Alrosa, the world’s second largest diamond maker has announced that it is joining Tracr, the blockchain-based end-to-end diamond tracing solution developed by South African diamond behemoth De Beers Group for the purpose of ensuring that conflict diamonds do not enter its supply chain.
In a statement published on its website on October 29, the Russian company revealed that it is joining the project because it supports the goal of protecting consumers and ensuring the integrity of the authenticity of their diamonds.
Tracr’s Use and Growing Influence
In May, CCN reported that Signet Jewellers, the world’s largest diamond jewelry retailer joined Tracr as part of a growing movement to ensure that diamonds sold to consumers are not so-called “blood diamonds” – products of illegal slave labour from African war zones which effectively fund wars and armed criminal groups in countries like Angola, DRC and Sierra Leone.
After months of anticipation, Tracr recently demonstrated its capabilities with the successful tracking of a set of diamonds by De Beers. Under Tracr’s framework, each diamond is given a unique ID code as soon as it is mined. This code contains information about the stone’s weight, color, and clarity, which is then stored on a blockchain where it can be accessed by all Tracr participants.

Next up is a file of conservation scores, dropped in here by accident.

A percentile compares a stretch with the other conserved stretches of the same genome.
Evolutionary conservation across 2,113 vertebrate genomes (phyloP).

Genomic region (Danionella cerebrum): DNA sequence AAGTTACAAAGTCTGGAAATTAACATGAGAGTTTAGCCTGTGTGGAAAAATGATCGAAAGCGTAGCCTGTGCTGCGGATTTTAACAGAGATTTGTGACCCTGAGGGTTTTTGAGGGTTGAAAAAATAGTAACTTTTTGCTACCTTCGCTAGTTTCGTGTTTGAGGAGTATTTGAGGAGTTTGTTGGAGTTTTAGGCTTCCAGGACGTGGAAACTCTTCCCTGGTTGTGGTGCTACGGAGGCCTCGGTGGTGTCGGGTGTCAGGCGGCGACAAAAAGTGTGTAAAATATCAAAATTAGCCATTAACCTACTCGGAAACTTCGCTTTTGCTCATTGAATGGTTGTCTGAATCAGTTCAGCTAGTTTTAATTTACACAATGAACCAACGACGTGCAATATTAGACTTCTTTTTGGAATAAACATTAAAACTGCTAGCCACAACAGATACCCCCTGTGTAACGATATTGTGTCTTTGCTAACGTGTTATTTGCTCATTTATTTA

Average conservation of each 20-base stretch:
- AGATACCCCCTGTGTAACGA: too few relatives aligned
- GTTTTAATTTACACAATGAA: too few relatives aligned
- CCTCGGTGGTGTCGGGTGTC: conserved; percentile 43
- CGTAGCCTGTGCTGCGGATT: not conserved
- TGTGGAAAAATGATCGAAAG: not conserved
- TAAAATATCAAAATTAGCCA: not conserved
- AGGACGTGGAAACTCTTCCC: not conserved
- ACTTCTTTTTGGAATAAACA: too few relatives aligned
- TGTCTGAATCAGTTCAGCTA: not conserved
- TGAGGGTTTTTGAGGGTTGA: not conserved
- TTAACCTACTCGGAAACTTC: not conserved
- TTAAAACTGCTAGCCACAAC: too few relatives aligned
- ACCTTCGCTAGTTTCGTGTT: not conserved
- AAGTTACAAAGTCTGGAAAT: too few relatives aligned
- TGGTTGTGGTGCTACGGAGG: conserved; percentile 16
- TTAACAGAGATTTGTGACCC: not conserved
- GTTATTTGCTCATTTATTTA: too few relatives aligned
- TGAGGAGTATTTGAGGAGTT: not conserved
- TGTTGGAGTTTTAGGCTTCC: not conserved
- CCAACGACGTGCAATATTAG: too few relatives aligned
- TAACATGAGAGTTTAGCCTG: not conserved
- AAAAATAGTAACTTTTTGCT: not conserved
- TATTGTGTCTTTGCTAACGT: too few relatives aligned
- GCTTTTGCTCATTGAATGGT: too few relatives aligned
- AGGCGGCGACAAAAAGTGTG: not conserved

A number of major diamond industry players have already committed to the Tracr project as the gem industry increasingly recognizes the blockchain as a solution to the supply chain challenges of ensuring transparency, trust, traceability, privacy and compliance. Consumers who buy diamonds from these organisations are thus assured that their diamonds have passed through different layers of compliance and certification from the Kimberley Process Certification Scheme, World Diamond Council System of Warranties and Responsible Jewellery Council Code of Practices.
Alrosa’s decision to join Tracr further underscores the importance of blockchain technology to the diamond industry as the two largest diamond producers in the world operating in the two largest diamond production zones on earth – South Africa and Russia – will now collaborate on developing and improving the platform.
Speaking about the partnership, Sergey Ivanov, CEO, Alrosa, said:
“Traceability is the key to further development of our market. It helps to ensure consumer confidence and fill information gaps, enabling people to enjoy the product without any doubts about ethical issues or undisclosed synthetics. Alrosa is glad to participate in testing Tracr, along with other market solutions. We believe tracing requires industry cooperation and complementation for the sake of a common goal.”
Bruce Cleaver, CEO, De Beers Group expressed delight at Alrosa’s decision to join Tracr, saying that the collaborative efforts of the world’s two largest diamond producers will deliver “significant benefits for consumers and diamond industry participants.”
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